Though Geelani Sahib holds that in India’s struggle for independence, the “Gun was also a factor which incremented and supplemented India’s freedom movement,” many scholars would disagree with his opinion. Remarkably detailed and accurate accounts of India’s independence struggle, written by people with unquestionable credentials are available and a dispassionate study of the same will clearly reveal that at no stage did the British ever feel so threatened by violence that it became an issue which in anyway influenced their decision to ‘quit India’. Overrating the contribution made by ‘freedom fighters’ is not peculiar to India and this has been a universal phenomenon since time immemorial, with every country promoting nationalism by propagating the belief that the ‘price of liberty’ is the ‘blood of martyrs. Therefore, to expect that it would ultimately be the gun that would tilt the table in our favour and give us a “permanent solution” to the Kashmir problem maybe being a bit too optimistic! 

Though the ongoing struggle for the ‘right to self determination’ in Kashmir is basically a peaceful movement, our leaders have over the years unfortunately allowed it to get marred by overlooking incidents of mob violence in the form of stone pelting. While the Hurriyat (G) chairman’s assertion that “Most often you will see that stone pelting is a reaction to use of brute force by police and others paramilitary forces,” is understandable, if Geelani Sahib desires to follow Gandhi’s model of ‘peaceful struggle’, then he may have to reconsider his justification of the protesters right to retaliate. With stone-pelting becoming a regular practice during protests, it will not be an easy to persuade the people to discontinue the same, but with the respect and influence SAS Geelani wields, it is certainly not impossible! 

Gandhi never approved of violence and he even called-off his own ‘non-cooperation’ movement in 1922, just because peaceful protesters in Chauri Chaura, after being brutalised as well as fired upon by the Police turned violent and torched a Police outpost burning alive those inside. Gandhi’s reasoning for terminating his ‘non-cooperation’ movement was that it was necessary “not (to) think of starting mass civil disobedience until we are sure of peace being retained in spite of mass civil disobedience being started and in spite of Government provocation.” It thus emerges that Gandhi not only despised those propagating the cult of violence, but also did not condone violence committed by his own people during peaceful demonstrations even when this was in retaliation to extreme provocation.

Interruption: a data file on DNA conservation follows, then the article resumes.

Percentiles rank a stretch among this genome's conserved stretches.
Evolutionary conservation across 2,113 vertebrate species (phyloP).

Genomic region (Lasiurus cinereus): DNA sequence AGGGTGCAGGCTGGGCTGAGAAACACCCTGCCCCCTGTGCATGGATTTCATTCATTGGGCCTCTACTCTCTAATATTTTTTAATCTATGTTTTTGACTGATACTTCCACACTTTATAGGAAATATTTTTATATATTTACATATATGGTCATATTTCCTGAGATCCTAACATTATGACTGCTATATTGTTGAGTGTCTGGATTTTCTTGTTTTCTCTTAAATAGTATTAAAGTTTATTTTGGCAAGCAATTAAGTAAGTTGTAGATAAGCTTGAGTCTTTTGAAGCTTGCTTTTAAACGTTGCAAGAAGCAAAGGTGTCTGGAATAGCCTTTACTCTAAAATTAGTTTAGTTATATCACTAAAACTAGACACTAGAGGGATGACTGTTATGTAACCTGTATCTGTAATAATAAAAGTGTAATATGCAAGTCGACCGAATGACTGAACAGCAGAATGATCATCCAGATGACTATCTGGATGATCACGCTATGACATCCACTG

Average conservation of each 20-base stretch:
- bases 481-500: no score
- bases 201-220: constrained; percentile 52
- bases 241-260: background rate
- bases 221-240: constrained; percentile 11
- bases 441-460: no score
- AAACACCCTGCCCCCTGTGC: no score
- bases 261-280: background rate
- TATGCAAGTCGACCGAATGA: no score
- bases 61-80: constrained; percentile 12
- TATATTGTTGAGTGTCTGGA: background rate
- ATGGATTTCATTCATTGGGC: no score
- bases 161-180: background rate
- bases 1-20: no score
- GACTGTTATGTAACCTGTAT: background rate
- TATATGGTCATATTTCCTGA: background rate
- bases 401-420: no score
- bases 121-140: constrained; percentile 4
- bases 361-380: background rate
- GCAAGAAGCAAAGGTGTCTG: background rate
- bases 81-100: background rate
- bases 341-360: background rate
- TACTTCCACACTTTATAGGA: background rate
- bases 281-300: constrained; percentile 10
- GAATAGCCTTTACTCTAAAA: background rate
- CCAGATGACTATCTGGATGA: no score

It is very easy to motivate people to resort to violence, but having done so, it becomes well nigh impossible to get them to abjure the use of force. And once violence becomes an accepted norm, there is no way to stop it from spiraling out of control. The Hurriyat (G) chairman should realise that the era when armed rebellion against oppression had an air of romanticism and righteousness attached to it is long over and in the present day context, the use of violence even to undo a wrong or gain one’s legitimate rights has no takers. Recent revelations of former Pakistan Ambassador to US Husain Haqqani, that Washington would only consider intervening on the Kashmir issue once Islamabad stops supporting militant groups in Kashmir, illustrates how violence is making the international community wary of associating with the Kashmir issue. Therefore, it may be prudent for the Hurriyat leadership to carefully examine the pros and cons of the ‘gun option’ before taking any decision, since the path of violence is a one-way lane and once you enter it, there is just no turning back!